And of course, your 12V power supply has to supply all of the required current.


...I recommend that you build one driver circuit and test one LED strip/segment (maybe with the Blink Example) before you build the whole thing.

Wawa

If segment current draw is less than 150mA, then you can use a TPIC6B595 shift register (per 7-segments).
Shift registers only use three pins of the Arduino, so an Uno also could work.
Example of a large digit driver here.
Leo..

CrossRoads

#4
Jul 07, 2018, 04:45 am Last Edit: Jul 07, 2018, 04:52 am by CrossRoads
Or TPIC6595 for 250mA.
TPIC6A595 for 350mA

Or my  board with 32 N-channel MOSFET transistors for higher current.
http://www.crossroadsfencing.com/BobuinoRev17/#MOSFET
Designing & building electrical circuits for over 25 years.  Screw Shield for Mega/Due/Uno,  Bobuino with ATMega1284P, & other '328P & '1284P creations & offerings at  my website.

Wawa

#5
Jul 07, 2018, 04:56 am Last Edit: Jul 07, 2018, 05:01 am by Wawa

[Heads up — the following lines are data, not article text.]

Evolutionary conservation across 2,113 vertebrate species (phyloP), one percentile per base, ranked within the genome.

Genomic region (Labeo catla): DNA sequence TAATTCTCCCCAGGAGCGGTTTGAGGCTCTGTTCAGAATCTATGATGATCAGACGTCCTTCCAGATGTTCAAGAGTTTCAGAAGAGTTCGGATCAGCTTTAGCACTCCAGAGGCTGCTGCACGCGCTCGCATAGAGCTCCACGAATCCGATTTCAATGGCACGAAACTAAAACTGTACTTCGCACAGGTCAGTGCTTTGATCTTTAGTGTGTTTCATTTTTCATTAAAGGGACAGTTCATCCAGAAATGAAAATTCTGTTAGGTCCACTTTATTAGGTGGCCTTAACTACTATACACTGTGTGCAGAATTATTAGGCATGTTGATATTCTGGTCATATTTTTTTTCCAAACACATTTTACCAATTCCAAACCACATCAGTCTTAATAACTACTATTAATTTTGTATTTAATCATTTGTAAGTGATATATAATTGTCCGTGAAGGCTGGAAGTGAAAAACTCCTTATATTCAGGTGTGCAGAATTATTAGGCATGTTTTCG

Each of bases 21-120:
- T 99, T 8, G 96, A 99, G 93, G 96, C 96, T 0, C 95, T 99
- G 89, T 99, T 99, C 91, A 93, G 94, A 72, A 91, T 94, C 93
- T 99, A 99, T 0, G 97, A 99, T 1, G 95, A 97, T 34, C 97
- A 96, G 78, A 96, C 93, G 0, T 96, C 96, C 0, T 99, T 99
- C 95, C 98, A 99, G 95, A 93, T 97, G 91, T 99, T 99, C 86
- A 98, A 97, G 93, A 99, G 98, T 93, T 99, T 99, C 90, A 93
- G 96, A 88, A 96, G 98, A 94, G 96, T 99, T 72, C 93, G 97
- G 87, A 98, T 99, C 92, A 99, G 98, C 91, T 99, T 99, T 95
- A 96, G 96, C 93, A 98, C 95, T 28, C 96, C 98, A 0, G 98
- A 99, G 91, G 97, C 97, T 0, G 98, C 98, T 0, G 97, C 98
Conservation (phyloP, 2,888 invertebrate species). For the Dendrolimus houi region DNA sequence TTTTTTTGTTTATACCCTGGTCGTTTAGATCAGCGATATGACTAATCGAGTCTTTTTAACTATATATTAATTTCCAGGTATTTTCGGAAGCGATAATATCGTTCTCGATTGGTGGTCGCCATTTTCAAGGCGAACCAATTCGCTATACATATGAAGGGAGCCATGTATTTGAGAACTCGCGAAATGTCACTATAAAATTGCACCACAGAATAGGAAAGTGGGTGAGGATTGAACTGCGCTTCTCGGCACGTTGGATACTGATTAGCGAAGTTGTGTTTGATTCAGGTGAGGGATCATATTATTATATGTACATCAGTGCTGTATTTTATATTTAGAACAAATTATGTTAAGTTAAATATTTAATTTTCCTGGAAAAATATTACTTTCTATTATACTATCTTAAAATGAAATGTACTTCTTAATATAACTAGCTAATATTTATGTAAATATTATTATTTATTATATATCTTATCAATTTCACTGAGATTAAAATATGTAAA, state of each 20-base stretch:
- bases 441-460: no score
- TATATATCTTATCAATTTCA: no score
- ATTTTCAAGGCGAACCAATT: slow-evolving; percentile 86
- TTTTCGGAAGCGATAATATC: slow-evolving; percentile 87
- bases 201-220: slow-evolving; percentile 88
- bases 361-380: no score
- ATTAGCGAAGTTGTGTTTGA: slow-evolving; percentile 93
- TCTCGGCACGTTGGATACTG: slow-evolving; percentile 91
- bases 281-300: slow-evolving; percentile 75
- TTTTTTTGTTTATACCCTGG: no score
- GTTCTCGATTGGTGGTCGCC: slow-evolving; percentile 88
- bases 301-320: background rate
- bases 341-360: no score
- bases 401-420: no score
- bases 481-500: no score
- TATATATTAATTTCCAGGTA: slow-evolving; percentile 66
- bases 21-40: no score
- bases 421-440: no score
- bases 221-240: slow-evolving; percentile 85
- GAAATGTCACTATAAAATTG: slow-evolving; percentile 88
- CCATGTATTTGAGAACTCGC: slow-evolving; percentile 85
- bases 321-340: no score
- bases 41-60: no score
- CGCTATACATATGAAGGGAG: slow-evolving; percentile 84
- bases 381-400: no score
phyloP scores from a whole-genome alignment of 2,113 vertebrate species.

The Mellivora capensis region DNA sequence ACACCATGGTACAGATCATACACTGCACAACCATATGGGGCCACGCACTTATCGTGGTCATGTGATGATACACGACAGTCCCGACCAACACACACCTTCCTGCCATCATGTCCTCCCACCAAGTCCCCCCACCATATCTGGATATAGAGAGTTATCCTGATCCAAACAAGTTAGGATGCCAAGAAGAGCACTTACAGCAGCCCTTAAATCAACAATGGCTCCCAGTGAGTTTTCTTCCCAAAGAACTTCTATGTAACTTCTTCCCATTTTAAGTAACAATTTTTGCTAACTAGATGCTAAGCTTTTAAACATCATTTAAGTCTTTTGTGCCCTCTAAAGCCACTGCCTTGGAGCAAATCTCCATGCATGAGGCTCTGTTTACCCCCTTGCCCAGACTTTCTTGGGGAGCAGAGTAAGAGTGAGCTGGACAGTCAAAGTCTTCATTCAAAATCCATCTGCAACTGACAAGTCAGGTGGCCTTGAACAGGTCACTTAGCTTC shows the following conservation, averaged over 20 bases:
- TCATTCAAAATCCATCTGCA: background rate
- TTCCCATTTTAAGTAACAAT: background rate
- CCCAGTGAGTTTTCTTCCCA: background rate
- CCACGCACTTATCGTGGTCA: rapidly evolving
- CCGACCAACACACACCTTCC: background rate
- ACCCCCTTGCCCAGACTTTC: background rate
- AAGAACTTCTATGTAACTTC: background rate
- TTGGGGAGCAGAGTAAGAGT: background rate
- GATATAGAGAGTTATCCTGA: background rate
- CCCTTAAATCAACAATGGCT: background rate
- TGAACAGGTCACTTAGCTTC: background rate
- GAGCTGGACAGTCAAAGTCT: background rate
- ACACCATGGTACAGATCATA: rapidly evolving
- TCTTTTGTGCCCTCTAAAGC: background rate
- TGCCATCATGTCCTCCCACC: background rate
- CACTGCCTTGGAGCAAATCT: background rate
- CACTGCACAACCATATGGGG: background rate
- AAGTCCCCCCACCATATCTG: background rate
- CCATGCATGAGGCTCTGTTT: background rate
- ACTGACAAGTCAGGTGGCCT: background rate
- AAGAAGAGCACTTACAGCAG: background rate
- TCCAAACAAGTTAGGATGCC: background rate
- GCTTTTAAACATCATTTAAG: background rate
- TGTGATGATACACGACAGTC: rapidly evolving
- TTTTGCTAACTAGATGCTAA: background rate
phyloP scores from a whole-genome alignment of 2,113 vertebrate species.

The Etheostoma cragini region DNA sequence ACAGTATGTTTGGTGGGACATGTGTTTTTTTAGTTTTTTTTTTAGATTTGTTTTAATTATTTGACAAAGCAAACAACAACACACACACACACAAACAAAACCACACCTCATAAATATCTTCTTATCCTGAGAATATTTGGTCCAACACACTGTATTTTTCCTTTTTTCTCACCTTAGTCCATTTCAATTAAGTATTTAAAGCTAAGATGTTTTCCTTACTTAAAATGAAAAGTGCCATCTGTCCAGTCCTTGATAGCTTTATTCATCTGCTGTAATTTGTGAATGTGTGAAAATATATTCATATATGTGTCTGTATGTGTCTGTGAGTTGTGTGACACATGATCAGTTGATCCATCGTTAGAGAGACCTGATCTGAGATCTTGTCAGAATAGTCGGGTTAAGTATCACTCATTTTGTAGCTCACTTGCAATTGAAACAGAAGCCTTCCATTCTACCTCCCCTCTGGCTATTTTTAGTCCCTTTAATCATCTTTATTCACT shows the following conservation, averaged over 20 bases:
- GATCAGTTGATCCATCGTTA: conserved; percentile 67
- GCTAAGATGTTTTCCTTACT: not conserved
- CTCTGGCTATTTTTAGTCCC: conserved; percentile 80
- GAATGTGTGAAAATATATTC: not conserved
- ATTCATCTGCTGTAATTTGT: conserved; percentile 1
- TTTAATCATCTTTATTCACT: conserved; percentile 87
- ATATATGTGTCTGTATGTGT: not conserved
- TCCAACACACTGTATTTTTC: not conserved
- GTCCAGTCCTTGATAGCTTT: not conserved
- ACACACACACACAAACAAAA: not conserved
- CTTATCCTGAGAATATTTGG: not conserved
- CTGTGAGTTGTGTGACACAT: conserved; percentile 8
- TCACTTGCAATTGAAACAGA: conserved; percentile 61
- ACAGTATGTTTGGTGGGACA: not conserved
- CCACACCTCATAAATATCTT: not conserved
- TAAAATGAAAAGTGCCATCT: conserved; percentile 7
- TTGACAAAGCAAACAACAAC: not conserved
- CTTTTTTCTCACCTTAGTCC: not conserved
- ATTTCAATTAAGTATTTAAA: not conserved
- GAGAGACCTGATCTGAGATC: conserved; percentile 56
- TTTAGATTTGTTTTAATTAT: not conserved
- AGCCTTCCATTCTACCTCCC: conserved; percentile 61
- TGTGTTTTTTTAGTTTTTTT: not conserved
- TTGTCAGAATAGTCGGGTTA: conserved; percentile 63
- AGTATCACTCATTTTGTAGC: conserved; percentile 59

Confusing/different datasheets.
The C version is actually lower than the B version.
Look at the max ratings for "all outputs on".

The B version could drive segments with 21 LEDs (140mA).
Assuming each "section of three" of the 12volt red strip is using 20mA.
Leo..

ReverseEMF

To power an LED strip you can use a MOPSFET driver.   
A MOPSFET, of course, is a transistor made from a Mopion crystal lattice, grown in a bucket and doped with wringers.  When a voltage is applied to the Janitor, the wringers activate and swish the Mopion charge carriers, from the floor, to the sink, thus acting as a switch.  It's a fairly slow transistor, but functions very well in damp and dank environments.